Tuesday, February 1, 2011

ReRead: Lynda Barry's One Hundred Demons

Out of all Lynda Barry's books, One Hundred Demons is the one I turn to the most. At almost a decade old, its heart and wisdom never fails to disappoint. This, in particular, resonated with me:
On my street there were a lot of girls, but girlish girls were few. Mostly we were tomboys.
I was well into my twenties before I heard the phrase "girly girl." The girls on my block were tomboys, too, though the term may have been slightly antiquated by the mid-80s. We were just girls: we had dolls, but mostly we wrestled in the dirt and played basketball with the boys. No one I knew had desires of being a princess. (The princess myth completely eluded me. As far as unrealistic future career goals, well, I wanted to be a dinosaur. Yeah, that makes complete sense.)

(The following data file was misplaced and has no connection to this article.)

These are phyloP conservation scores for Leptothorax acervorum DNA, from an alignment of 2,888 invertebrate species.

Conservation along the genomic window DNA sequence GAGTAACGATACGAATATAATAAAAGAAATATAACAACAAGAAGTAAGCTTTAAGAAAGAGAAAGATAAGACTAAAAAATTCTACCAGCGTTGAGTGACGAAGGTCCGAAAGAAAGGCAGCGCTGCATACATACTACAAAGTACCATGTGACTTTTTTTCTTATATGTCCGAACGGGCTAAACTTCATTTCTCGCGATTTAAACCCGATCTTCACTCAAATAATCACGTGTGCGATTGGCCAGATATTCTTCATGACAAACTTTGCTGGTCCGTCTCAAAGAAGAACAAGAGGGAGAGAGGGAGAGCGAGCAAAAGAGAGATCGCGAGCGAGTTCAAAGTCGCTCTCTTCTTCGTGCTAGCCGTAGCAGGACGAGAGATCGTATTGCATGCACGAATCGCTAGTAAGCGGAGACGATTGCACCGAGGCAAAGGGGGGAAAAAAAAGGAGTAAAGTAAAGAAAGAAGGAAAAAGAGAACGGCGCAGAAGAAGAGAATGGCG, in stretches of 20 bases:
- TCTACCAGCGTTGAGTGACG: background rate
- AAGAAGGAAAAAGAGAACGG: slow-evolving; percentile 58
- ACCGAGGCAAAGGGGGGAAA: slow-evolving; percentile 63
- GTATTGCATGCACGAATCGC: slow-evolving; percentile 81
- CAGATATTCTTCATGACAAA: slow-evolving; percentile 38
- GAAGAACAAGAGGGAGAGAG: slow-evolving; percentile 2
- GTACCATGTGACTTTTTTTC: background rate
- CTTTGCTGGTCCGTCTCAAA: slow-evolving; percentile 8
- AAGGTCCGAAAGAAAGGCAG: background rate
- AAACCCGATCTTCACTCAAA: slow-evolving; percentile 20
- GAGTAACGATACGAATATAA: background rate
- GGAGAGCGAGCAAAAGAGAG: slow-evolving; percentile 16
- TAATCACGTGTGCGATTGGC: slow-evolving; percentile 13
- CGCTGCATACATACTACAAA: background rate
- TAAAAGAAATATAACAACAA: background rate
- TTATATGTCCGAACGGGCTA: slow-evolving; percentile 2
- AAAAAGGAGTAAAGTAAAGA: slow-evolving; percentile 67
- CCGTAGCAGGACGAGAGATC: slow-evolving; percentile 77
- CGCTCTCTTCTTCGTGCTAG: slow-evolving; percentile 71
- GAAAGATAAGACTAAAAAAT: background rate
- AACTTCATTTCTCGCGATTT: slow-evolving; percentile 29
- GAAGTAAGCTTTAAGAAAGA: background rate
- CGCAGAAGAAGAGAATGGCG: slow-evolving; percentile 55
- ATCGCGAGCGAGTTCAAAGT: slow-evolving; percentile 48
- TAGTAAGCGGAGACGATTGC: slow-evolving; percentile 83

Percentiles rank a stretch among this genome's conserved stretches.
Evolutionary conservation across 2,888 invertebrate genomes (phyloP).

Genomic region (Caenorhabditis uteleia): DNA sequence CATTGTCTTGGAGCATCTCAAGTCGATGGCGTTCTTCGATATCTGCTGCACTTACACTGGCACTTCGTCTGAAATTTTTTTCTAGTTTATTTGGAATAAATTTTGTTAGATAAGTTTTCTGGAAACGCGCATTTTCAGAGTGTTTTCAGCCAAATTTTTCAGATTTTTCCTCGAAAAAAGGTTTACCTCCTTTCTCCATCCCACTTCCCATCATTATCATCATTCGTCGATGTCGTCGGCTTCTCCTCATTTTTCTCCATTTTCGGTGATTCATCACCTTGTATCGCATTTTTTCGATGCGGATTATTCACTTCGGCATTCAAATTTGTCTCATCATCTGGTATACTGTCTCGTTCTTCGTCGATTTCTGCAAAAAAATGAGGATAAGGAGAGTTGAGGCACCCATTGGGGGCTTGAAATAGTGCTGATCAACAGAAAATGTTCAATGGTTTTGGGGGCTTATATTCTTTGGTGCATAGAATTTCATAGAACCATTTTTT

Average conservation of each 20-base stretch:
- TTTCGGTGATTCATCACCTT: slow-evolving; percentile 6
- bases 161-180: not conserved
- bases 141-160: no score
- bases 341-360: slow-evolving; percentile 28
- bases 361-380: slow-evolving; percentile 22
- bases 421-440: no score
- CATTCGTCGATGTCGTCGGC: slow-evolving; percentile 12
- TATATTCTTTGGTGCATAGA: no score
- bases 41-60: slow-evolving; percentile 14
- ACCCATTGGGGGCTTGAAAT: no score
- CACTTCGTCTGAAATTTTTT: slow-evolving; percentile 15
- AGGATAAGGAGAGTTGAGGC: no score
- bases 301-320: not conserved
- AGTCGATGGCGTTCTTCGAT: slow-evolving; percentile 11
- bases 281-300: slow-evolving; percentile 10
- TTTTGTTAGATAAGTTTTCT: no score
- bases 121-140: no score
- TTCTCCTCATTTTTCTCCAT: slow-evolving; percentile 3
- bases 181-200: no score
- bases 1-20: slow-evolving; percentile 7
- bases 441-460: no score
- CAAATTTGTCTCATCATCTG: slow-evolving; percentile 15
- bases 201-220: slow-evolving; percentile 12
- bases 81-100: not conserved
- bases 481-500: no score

What I really love about One Hundred Demons is for all its sentimentality, it's an incredibly realistic portrayal of a working-class childhood. Not only the lack of "girly girls" on Barry's block, but the feeling of being an eternal misfit, something that permeates much of her work.

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